We listened so often we memorized lyrics like the secret readers in Fahrenheit 451, at least the lyrics to the songs Stipe enunciated. Famously elusive, mumbled and indirect, many of his songs were like codes, with meanings no more than roundabout guesses. All that and more came back hearing that snatch of song, and reading Grace Elizabeth Hale’s incredible Cool Town: How Athens, Georgia Launched Alternative Music and Changed American Culture. In it she not only clearly and thoroughly tells the fascinating story of the Athens scene around University of Georgia that gave rise to R.E.M. and so many other acts, she captures and conveys the liberation, joy and sweetness of youth.
One of the joys of custom clothing, they used to say, is that is supposed to last forever. Any English teacher would immediately ask, who are “they”? The reassuring voice of others that lured us down this path, the sybarite chorus of lazy fashion journalists and bored copywriters, repeating every few articles or press releases the same tropes about a kind of clothing that had become both incredibly rare and, generally, deterrently expensive a few decades ago.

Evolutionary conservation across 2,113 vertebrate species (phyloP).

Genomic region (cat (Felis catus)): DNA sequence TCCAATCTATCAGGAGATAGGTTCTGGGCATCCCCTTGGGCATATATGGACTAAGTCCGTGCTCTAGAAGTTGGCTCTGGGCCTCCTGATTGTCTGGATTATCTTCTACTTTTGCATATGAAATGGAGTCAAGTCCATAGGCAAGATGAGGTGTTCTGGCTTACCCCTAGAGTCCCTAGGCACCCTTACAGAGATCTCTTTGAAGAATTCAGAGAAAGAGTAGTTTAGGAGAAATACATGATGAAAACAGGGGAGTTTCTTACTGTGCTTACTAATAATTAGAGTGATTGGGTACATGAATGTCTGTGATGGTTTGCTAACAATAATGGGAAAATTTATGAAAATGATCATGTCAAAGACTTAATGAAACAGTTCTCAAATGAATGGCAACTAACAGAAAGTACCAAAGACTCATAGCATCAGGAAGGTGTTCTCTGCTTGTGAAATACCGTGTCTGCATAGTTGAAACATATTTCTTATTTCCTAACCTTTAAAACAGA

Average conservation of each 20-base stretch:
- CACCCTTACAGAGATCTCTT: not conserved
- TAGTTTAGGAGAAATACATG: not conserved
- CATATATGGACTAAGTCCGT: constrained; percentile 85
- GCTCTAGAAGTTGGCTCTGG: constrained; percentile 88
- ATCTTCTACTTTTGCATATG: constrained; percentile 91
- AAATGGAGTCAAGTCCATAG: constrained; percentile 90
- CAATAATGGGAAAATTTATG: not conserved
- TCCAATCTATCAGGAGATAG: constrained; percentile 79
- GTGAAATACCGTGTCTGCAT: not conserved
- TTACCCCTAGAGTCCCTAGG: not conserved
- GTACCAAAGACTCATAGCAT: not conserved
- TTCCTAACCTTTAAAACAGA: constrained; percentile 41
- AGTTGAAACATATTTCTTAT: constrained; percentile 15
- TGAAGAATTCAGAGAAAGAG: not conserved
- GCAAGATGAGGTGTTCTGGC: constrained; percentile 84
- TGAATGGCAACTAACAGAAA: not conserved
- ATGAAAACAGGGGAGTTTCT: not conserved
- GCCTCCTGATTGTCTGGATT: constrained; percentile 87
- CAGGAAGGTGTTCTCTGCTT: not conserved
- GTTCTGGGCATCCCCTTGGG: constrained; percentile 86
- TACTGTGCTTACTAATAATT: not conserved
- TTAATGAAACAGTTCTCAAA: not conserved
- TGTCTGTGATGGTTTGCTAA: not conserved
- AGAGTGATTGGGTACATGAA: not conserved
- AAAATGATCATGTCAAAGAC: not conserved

It never ceases to amuse me. The portion of what we call classic men’s clothing that cannot claim a military origin (as do trenchcoats, khakis, raglan sleeves, cardigans, duffel coats, desert boots, wristwatches, and on and on and on) must pretend to a pedigree both butch and aristocratic: sport, generally involving horses.
Like Poole’s neighbor and contemporary Gieves & Hawkes, Poole has followed up a studiously dry, detailed tome from several decades ago with a heavier, flashier collection of pictures and monographs on famous customers, including their recorded lifetime spend at Henry Poole (with helpful conversion into current-day values) and signature garment.